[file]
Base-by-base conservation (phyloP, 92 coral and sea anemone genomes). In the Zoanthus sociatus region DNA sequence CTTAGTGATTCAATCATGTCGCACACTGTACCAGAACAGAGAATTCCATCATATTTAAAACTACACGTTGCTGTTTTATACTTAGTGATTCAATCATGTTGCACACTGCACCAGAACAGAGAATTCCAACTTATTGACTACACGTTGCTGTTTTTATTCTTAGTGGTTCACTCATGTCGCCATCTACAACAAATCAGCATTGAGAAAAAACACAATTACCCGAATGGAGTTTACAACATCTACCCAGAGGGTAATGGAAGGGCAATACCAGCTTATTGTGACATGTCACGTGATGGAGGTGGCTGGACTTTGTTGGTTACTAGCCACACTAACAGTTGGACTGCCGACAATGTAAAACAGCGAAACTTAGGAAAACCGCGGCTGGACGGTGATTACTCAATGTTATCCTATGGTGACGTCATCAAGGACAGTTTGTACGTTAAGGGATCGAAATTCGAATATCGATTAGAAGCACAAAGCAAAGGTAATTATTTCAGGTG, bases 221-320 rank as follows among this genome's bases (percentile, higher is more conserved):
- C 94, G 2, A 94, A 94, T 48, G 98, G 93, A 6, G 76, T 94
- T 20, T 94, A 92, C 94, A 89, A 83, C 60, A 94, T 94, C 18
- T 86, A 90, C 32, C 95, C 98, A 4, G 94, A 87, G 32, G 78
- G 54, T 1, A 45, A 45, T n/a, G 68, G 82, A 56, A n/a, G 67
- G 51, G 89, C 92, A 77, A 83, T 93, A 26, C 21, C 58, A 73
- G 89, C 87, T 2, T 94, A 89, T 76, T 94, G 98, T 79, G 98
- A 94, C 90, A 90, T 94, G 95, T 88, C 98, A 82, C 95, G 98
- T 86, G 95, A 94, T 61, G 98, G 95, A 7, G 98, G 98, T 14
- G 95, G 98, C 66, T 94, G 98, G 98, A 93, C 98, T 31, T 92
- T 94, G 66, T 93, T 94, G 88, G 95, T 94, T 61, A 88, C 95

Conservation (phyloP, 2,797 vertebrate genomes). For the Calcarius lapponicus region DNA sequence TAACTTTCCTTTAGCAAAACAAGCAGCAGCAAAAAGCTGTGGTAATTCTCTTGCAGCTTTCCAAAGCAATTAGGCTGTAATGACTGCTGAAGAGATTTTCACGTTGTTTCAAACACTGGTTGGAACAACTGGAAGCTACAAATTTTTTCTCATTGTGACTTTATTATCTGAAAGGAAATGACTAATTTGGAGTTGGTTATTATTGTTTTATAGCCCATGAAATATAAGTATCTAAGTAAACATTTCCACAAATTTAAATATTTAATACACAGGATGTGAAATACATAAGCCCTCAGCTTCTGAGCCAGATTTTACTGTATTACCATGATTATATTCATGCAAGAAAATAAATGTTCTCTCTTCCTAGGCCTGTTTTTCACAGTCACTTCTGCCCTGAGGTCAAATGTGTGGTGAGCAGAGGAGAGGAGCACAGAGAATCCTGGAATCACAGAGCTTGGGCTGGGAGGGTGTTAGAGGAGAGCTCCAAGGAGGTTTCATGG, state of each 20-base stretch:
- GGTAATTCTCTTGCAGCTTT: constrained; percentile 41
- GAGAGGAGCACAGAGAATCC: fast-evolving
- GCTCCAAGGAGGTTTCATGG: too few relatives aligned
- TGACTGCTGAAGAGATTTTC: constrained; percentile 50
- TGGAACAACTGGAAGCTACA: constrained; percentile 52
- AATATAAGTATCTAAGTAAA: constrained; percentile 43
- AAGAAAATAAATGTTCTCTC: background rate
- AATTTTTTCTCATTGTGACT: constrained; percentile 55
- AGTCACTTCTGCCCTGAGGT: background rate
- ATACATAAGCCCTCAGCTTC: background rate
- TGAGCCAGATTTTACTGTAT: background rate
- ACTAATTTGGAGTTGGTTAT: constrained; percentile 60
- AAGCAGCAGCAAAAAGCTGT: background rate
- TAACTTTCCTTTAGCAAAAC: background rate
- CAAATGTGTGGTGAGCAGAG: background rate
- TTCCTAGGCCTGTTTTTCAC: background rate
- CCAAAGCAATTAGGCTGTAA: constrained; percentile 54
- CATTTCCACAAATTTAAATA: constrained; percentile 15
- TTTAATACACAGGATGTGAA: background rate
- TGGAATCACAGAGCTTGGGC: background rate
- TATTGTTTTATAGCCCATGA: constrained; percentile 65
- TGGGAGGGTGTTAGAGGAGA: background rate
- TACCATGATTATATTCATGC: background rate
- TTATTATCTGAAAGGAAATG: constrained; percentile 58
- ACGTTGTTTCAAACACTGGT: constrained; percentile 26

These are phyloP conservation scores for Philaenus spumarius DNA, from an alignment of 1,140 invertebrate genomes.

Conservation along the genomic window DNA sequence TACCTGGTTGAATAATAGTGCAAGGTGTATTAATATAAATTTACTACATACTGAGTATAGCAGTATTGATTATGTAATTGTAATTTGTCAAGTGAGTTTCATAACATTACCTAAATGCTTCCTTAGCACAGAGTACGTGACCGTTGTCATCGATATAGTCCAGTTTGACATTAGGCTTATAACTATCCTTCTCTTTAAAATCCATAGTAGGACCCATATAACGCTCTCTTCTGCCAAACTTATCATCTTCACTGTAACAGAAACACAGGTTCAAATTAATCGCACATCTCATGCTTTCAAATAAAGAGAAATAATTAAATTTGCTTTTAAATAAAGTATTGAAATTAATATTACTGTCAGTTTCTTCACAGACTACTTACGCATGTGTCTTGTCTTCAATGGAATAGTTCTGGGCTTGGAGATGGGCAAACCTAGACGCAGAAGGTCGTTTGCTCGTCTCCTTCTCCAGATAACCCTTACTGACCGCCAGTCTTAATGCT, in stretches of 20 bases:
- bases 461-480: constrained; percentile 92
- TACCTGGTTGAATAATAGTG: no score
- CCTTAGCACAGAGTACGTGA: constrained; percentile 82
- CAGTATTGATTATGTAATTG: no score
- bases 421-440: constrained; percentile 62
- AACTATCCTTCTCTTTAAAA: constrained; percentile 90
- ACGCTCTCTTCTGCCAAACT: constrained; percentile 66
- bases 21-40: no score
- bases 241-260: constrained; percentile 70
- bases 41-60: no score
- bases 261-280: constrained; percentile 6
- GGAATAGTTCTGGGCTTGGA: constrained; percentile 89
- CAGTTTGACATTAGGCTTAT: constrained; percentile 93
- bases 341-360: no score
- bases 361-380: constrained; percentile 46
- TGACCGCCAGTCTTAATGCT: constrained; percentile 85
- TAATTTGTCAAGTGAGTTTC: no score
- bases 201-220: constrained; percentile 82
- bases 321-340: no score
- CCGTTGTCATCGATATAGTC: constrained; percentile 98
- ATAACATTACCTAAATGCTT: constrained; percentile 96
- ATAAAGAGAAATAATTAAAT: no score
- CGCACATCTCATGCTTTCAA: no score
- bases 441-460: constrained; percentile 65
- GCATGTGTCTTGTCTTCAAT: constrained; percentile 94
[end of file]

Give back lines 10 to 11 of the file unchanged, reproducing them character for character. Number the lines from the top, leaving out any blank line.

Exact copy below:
- G 95, G 98, C 66, T 94, G 98, G 98, A 93, C 98, T 31, T 92
- T 94, G 66, T 93, T 94, G 88, G 95, T 94, T 61, A 88, C 95